Becker said the state should share more information among state agencies and local governments to ensure addresses are current. Magney said about 84% of address changes are people moving within Wisconsin.
“I don’t think any of us expect in this digital age to have to tell the government the same information five, 10, 15 times. We expect them to get their act together and share that information,” Becker said. “Wisconsin has a real problem with keeping up with people who are moving between localities in Wisconsin and making sure the voter record is still up to date.”
In even-numbered years, ERIC requires states to contact eligible voters who are not registered and invite them to do so. In the odd-numbered years, the Elections Commission sends mailings to people who appear to have moved and asks them to update or confirm the current address.
Magney said Wisconsin sent out 1.6 million postcards between 2016 and 2018 urging eligible voters to register and more than half a million notices since 2017 to people who appeared to have moved.
Have voters received the postcards?
However, Cascio does not recall getting a postcard. Neither does UW-Madison senior Carissa DeLain.
DeLain, who has lived at only two addresses her entire life, said she checked with her parents at her home in Appleton, Wisconsin, and her roommates at her apartment in Madison to see if she received the mailing. But in the end, she could not find it. She finds the episode “deeply upsetting.”
“It’s not something I would have ignored,” DeLain said. “I’m pretty politically engaged and so is my mom, and neither of us would ever have thrown anything out. It’s deeply upsetting I didn’t get (the postcard).”
Cascio says his mailing could have gotten sent to his old mailbox — or maybe he ignored it.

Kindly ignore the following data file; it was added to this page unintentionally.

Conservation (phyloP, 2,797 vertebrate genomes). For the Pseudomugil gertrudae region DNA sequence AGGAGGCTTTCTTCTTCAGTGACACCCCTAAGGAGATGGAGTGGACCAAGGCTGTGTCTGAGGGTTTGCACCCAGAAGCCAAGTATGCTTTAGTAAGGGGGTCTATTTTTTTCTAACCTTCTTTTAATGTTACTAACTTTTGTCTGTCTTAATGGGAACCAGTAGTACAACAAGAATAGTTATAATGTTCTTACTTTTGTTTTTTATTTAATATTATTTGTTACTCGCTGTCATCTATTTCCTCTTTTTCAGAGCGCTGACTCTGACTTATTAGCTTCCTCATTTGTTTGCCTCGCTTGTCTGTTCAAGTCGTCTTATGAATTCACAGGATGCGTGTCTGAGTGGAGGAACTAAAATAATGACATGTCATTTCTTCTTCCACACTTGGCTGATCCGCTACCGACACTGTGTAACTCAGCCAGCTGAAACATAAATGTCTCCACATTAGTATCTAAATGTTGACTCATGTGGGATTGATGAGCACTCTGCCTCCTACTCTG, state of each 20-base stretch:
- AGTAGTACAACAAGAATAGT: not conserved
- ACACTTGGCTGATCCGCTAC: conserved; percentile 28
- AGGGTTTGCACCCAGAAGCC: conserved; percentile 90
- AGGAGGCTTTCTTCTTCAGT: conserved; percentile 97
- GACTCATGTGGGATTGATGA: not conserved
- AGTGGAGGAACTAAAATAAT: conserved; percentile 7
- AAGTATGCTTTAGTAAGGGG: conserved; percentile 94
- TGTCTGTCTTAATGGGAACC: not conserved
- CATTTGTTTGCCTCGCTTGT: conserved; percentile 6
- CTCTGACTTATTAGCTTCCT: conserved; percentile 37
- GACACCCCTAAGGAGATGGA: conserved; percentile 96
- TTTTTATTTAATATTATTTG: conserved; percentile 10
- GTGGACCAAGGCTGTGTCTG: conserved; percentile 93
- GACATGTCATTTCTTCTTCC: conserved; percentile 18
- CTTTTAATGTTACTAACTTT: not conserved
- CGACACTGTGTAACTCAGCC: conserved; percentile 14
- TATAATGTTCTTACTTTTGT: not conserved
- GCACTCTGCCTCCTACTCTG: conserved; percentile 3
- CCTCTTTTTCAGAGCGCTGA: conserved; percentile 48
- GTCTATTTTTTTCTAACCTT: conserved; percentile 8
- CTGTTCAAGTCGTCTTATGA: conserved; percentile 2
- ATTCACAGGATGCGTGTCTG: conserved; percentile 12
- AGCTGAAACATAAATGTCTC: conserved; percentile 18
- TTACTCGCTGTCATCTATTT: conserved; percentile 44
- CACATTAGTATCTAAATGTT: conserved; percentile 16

“If I did see it, I probably just assumed it was junk mail and threw it out, like I doubt I read it,” Cascio said.
DeLain registered in Madison during the spring 2019 and changed her registration back to her Appleton residence in the fall. DeLain voiced her anger on Twitter and texted her friends to check their registration statuses. She said there should be a better way to inform voters of deactivation.
“I don’t think a single notification for voter registration is enough. You should get at least an initial warning and get a final warning,” DeLain said. “Like it’s not that hard to register to vote but it’s also a pretty important part of democracy and not a lot of people think about it often enough to fix it.”
Rick Banks, political director for Black Leaders Organizing for Communities in Milwaukee, said these voter roll purges disproportionately affect minority communities. The solution, according to Banks, is automatic voter registration for all eligible voters. Banks’ group works to “improve the quality of life and economic wellbeing of the black community in Milwaukee.”
“This current system,” he said, “it just facilitates voter suppression.”
Jahana Azodi of Madison was accurately targeted by the Elections Commission because she has moved twice within the past six months. However, Azodi disagrees with mass deactivations.
“I mean bottom line — it’s ridiculous, and I really wish all of these groups of people, whoever they are, whether they’re legislatures or not, would stop trying to make it harder to vote,” said Azodi, who tends to vote Democratic.
Being threatened with deactivation “just makes me want to vote more. It also makes me want to donate more to voting rights groups and anti-gerrymandering groups.”
Lessons from the 2017 purge
The letter sent in October 2019 also did not give voters a deadline to change or verify their addresses. And Elections Commission figures show a significant number of people on the deactivation list in 2017 should not have been listed.